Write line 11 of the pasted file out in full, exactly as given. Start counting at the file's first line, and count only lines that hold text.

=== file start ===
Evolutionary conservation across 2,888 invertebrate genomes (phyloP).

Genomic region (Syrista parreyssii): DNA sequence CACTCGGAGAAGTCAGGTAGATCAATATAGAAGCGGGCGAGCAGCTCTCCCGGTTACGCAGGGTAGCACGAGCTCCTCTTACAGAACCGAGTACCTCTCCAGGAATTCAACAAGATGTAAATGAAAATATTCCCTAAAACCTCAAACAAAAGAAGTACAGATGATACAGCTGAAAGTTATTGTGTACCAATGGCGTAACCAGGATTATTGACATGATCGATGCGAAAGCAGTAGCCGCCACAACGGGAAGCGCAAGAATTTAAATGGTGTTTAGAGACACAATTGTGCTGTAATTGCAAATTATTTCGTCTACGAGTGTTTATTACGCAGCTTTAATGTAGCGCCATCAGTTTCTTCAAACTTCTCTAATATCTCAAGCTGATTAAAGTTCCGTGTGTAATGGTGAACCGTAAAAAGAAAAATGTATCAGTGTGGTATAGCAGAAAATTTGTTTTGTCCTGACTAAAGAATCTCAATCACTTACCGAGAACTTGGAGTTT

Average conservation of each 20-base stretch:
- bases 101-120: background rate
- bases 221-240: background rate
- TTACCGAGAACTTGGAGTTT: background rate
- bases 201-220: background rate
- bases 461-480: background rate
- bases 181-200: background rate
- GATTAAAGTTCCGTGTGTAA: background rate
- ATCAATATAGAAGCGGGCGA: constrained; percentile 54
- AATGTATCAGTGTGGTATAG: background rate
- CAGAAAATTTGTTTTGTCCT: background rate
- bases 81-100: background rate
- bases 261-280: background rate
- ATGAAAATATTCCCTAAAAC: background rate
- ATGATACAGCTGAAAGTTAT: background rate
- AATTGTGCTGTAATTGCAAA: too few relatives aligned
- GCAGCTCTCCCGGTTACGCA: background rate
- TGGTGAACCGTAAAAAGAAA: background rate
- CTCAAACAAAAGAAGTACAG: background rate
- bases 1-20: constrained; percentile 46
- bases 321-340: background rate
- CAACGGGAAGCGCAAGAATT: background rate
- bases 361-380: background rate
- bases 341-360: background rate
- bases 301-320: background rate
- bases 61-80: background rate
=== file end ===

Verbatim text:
- ATCAATATAGAAGCGGGCGA: constrained; percentile 54